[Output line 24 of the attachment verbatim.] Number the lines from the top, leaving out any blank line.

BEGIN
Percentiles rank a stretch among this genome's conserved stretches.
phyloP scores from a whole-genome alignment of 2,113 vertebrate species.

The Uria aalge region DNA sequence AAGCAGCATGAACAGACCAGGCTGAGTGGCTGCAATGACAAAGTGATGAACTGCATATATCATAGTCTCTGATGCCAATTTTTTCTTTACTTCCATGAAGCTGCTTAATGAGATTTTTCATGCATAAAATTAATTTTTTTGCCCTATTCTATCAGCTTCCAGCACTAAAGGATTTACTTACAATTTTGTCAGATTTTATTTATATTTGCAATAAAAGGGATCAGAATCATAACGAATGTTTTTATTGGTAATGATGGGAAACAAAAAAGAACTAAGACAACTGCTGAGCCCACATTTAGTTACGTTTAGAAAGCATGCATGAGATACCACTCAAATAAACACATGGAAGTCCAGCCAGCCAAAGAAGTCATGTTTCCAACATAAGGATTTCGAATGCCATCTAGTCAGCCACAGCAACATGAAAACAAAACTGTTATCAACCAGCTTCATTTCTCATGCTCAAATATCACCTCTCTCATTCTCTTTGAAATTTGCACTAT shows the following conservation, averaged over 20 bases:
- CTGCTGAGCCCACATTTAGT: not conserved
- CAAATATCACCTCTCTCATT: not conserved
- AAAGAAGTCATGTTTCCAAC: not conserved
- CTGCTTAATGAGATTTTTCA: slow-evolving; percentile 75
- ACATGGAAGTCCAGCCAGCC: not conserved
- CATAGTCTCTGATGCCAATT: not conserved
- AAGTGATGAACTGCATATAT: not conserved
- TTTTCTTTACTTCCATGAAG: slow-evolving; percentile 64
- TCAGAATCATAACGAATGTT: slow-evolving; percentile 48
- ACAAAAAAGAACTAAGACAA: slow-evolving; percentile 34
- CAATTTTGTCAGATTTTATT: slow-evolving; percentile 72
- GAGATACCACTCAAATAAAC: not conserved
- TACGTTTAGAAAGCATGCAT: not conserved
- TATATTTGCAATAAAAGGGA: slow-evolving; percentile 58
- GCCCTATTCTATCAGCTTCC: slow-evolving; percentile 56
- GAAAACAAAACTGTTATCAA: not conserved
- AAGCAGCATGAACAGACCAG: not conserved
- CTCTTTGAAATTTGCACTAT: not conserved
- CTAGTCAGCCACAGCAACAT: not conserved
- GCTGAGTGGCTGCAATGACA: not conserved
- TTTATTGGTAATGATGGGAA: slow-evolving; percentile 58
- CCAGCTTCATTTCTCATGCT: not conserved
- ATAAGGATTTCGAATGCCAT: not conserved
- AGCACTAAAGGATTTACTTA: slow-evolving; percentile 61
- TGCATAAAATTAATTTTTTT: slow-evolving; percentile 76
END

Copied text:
- TTTATTGGTAATGATGGGAA: slow-evolving; percentile 58